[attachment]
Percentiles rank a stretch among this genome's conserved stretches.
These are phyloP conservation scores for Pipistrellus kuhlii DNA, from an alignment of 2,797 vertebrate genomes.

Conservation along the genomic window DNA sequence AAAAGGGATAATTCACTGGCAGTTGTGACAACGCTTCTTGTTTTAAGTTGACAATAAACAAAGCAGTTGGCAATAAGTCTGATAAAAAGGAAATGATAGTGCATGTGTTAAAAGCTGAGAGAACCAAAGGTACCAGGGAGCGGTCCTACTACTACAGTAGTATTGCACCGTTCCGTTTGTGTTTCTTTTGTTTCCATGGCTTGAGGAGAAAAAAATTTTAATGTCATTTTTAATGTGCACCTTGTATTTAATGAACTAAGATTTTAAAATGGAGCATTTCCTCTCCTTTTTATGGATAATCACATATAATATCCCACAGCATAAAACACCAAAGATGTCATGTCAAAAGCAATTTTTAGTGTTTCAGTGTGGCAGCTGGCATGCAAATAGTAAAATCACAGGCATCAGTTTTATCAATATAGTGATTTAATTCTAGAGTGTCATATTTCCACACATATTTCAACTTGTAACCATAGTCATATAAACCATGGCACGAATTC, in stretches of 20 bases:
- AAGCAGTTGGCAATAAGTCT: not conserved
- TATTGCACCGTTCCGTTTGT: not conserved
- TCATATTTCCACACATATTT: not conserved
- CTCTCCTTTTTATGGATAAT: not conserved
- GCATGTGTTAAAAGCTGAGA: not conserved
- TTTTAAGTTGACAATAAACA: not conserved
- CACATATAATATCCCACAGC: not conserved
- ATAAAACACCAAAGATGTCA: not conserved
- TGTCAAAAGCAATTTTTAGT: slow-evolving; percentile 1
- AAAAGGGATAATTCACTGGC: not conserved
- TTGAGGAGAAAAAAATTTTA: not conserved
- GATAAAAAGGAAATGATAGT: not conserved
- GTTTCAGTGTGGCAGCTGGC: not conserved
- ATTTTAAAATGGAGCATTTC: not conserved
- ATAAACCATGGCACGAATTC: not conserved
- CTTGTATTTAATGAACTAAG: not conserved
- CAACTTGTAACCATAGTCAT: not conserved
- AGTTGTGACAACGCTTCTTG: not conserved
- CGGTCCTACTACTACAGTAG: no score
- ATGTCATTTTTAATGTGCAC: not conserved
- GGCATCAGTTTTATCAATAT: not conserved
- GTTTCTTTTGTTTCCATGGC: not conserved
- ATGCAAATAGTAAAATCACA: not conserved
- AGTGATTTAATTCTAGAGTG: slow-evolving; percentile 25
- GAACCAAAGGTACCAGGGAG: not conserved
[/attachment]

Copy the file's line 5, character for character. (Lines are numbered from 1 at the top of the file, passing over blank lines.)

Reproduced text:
- TATTGCACCGTTCCGTTTGT: not conserved